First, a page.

We also finished adding shingles to the coop. During Phase 1, we had torn the old ones off and started the process of the new shingles but life got busy and it didn’t get finished. I wanted cottage-esque shingles for the coop so we found some at Home Depot similar to these.
Phase 3 | Winter 2019
One day in December of 2019, when the weather was abnormally warm, I had gotten a wild hair and decided that I wanted to completely gut the inside of the coop, paint it and rearrange where the nests were hung. That wild hair was greatly inspired by Wild Feather Farm’s chicken coop!
Going into this project, I thought that it would take me one whole day. Isn’t that cute! I think that it took an entire week to finish it up in between working and life. As I was pulling up these pictures I was remembering this time and what it was like working on this project. I can’t remember exactly why I decided to start remodeling the inside of the chicken coop, but I know I was feeling frustrated about something. I also remember listening to I’ll Drink to That by Betty Halbreich on Audible and being so inspired by her life story. The process of gutting the chicken coop and bringing new life to the inside while listening to Betty’s fascinating story was the therapy that I needed at that time!
For the paint, I used Behr Exterior paint in Ultra White. In hindsight, I wish I would have primed the entire inside using this Zinsser BIN primer to help the color last longer. I know that I’ll get another wild hair one day and repaint the inside using that first.
Phase 4 | Fall 2020
This fall I hope to repaint the outside of the coop as well as fix some minor things, like covering the flashing from the shingle install. As of now, my plan is to use the Zinsser primer to help protect the coop from the chicken’s pecking, unless I can find a better option.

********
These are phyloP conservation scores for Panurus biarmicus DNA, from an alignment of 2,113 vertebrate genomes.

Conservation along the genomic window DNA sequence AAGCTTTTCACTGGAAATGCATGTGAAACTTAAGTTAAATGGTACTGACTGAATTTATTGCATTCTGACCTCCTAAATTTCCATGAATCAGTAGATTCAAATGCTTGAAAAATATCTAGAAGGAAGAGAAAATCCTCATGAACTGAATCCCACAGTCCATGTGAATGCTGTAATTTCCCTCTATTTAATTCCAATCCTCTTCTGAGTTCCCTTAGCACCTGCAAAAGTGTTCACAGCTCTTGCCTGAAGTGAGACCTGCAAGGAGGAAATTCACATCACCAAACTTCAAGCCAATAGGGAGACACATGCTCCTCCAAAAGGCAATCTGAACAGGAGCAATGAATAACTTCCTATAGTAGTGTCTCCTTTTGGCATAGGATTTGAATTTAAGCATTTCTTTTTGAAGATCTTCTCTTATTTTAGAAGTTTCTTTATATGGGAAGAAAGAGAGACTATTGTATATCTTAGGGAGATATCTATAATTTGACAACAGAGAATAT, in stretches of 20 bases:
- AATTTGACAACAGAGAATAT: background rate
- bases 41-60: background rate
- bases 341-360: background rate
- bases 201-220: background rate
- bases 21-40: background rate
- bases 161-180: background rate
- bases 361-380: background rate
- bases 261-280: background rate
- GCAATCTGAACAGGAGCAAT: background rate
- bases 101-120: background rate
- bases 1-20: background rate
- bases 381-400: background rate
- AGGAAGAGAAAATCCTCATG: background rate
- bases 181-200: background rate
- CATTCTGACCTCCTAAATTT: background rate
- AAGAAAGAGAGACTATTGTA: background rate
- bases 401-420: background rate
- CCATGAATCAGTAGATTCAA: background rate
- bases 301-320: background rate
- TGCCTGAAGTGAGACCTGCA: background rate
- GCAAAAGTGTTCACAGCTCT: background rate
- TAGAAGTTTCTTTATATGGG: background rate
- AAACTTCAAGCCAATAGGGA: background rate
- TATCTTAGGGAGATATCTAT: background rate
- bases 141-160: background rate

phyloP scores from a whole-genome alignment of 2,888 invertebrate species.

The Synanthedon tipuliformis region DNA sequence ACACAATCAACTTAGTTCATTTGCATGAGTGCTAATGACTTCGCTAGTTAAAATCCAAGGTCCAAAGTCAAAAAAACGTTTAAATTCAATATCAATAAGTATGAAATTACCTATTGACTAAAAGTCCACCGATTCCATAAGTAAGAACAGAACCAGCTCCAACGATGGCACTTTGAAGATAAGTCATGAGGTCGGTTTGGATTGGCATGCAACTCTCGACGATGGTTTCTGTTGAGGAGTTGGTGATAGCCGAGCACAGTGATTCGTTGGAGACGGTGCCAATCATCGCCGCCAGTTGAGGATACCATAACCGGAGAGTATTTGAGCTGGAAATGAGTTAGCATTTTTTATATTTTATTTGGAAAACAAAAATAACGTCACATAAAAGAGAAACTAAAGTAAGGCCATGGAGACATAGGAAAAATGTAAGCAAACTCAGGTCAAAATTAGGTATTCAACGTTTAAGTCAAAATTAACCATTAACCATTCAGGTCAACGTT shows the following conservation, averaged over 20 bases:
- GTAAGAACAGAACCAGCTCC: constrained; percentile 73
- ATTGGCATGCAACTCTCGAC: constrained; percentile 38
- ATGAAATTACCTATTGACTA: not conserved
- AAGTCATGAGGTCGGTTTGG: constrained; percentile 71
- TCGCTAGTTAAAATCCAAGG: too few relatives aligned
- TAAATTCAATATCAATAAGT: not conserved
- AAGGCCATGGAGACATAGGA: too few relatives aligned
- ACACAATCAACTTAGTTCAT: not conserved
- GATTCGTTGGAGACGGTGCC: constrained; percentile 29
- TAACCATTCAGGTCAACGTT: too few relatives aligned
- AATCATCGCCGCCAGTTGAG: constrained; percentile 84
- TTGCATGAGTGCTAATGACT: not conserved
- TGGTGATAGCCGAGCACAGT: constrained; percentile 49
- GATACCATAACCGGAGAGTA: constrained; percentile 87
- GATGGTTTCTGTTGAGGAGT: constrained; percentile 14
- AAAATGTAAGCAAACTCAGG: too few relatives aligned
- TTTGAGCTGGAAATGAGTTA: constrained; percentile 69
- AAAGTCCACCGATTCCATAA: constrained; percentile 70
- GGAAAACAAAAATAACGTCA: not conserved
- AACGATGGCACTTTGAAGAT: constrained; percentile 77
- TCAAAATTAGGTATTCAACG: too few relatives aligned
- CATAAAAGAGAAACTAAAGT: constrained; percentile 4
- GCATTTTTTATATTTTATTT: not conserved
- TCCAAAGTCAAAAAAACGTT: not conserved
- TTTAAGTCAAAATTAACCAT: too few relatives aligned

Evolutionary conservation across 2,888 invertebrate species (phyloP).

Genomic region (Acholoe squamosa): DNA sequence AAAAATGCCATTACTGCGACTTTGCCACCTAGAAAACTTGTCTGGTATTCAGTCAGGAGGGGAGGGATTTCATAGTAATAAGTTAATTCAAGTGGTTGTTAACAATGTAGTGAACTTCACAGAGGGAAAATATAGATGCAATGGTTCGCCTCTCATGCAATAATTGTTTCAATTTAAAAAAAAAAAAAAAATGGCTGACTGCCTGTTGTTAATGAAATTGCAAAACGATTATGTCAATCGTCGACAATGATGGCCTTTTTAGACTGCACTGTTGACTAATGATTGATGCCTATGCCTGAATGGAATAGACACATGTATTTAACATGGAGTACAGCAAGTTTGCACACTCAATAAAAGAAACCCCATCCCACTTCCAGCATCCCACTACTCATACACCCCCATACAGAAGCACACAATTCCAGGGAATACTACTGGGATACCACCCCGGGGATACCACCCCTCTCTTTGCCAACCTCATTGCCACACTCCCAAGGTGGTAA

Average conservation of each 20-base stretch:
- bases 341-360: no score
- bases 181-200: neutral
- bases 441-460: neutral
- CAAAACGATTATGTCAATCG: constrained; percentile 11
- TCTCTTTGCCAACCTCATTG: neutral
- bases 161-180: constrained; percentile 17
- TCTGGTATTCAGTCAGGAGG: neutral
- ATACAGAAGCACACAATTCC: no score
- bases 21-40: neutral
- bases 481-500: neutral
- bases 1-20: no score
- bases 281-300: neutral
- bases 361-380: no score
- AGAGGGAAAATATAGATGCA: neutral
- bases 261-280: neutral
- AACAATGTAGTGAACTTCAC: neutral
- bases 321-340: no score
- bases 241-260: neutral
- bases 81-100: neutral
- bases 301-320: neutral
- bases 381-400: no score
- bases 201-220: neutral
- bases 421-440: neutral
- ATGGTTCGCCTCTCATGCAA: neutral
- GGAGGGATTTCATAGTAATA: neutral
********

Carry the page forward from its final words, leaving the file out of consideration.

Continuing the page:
Phase 5 | Spring/Summer 2021
When the coop was put in its current location, it didn’t get placed all of the way straight. This hasn’t bothered me a lot until recently. I have even been toying with the idea of moving the coop to a new spot. It would still be in the same area, but I need to do some measuring to see if my idea would work before I suggest it to Michael.
During this phase, I’m hoping to install a permanent fence that works for us and the shape of the coop. Here are some fence ideas that I’d like to see happen.
Phase 6 | Fall 2021/Spring 2022
Landscaping around the coop has been one of the hardest things for me not to tackle. My sister owns a greenhouse so I naturally want to buy all of the plants! But until we know what the fence will look like, I’ve had to wait. The upside to this is that I will have plenty of time to plan my landscape since I won’t be able to tackle this phase for at least another year.
Our backyard chicken coop still has a long way to go but I think it has come along nicely. I’m excited to see what it will look like when we’re all done. Do you have chickens? What are your backyard chicken coop tips and tricks? Let me know!
Have you seen my tutorial on How to Build your own Modern Farmhouse Shelves?